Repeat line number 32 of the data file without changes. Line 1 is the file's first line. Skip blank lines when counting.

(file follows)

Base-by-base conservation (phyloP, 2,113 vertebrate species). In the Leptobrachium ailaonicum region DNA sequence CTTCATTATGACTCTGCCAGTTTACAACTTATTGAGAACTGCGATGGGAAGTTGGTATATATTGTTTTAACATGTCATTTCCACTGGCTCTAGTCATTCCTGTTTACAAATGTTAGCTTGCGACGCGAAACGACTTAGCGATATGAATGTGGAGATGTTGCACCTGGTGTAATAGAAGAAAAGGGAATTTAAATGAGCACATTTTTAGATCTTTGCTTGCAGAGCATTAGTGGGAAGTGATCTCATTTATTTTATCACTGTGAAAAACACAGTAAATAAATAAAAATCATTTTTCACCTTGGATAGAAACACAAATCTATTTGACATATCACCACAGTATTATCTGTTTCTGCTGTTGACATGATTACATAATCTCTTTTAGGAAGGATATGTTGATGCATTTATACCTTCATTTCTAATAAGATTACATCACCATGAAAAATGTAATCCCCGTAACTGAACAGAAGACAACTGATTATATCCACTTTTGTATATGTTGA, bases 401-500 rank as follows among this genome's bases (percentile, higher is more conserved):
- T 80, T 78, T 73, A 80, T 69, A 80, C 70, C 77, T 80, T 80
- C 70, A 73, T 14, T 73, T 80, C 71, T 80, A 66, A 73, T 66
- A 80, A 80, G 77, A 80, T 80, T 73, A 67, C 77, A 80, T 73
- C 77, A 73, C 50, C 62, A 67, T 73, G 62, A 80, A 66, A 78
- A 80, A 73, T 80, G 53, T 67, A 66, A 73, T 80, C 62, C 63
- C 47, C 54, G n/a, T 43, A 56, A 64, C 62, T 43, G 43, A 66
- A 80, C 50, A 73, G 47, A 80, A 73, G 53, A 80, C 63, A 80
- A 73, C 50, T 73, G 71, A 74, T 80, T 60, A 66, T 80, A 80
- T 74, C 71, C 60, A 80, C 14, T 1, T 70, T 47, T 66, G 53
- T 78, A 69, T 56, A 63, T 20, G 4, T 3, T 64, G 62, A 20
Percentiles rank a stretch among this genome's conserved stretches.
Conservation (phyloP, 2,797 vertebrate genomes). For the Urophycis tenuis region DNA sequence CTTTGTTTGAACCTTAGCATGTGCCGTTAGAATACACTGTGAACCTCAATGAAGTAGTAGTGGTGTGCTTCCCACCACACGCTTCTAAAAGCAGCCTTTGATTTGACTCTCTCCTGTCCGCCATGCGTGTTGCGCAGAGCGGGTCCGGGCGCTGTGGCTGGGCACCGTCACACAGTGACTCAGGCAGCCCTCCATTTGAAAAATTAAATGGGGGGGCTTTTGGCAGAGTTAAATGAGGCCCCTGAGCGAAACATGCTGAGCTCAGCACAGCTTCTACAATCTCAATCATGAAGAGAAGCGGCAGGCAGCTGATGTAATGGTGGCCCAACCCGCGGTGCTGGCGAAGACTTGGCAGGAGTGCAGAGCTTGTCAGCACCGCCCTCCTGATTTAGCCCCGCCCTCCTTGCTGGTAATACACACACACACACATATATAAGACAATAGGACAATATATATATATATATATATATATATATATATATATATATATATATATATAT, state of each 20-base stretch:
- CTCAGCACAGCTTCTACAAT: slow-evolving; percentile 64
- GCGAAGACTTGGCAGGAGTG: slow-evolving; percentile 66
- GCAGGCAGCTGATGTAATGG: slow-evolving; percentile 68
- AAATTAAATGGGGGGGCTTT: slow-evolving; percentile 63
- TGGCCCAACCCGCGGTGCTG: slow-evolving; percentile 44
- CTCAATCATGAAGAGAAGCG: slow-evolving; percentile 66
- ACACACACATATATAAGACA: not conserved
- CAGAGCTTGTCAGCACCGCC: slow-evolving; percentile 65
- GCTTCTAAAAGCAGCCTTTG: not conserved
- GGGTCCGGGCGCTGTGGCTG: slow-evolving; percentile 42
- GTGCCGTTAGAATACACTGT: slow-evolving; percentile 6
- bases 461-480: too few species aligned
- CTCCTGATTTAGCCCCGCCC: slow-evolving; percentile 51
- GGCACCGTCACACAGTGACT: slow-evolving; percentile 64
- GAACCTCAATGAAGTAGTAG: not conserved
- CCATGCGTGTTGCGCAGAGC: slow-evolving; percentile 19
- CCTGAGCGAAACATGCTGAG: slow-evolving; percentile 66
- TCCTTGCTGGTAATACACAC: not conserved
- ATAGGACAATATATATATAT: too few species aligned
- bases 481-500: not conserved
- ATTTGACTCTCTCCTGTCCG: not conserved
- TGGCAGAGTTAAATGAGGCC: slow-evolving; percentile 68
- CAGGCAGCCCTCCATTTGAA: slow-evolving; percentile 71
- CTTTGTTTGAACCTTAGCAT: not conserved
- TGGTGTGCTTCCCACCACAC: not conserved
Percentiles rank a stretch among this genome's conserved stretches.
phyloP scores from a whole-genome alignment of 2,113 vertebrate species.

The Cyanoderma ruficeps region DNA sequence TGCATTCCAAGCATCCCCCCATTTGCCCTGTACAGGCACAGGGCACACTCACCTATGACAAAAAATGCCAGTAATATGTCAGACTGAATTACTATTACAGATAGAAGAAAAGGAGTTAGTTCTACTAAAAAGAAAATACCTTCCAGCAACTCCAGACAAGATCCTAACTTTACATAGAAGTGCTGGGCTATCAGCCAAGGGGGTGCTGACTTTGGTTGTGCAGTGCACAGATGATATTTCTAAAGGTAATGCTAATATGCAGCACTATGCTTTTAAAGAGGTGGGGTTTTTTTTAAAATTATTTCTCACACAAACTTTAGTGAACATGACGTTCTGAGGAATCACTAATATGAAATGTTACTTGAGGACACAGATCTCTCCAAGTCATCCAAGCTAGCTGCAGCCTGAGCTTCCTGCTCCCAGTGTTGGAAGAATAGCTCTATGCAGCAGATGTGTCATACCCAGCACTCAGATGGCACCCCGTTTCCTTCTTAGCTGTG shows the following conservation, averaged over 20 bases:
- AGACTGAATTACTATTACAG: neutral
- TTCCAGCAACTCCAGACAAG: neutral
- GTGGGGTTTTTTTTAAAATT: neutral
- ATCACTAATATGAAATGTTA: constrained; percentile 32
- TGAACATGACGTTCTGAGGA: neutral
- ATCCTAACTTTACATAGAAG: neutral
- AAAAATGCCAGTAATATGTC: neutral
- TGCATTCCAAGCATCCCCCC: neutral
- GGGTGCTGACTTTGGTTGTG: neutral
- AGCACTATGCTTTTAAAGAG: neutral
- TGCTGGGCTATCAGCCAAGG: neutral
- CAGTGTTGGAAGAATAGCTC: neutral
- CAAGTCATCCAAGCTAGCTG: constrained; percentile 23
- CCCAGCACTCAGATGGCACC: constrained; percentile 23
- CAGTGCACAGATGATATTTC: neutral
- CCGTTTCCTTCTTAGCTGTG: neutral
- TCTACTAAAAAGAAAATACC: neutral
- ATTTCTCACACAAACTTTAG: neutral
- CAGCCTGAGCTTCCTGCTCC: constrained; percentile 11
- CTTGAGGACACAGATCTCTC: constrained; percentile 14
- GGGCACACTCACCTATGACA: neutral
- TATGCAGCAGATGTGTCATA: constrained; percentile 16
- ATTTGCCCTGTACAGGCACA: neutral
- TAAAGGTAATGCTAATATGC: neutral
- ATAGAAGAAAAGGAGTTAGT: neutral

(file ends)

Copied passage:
- ATAGGACAATATATATATAT: too few species aligned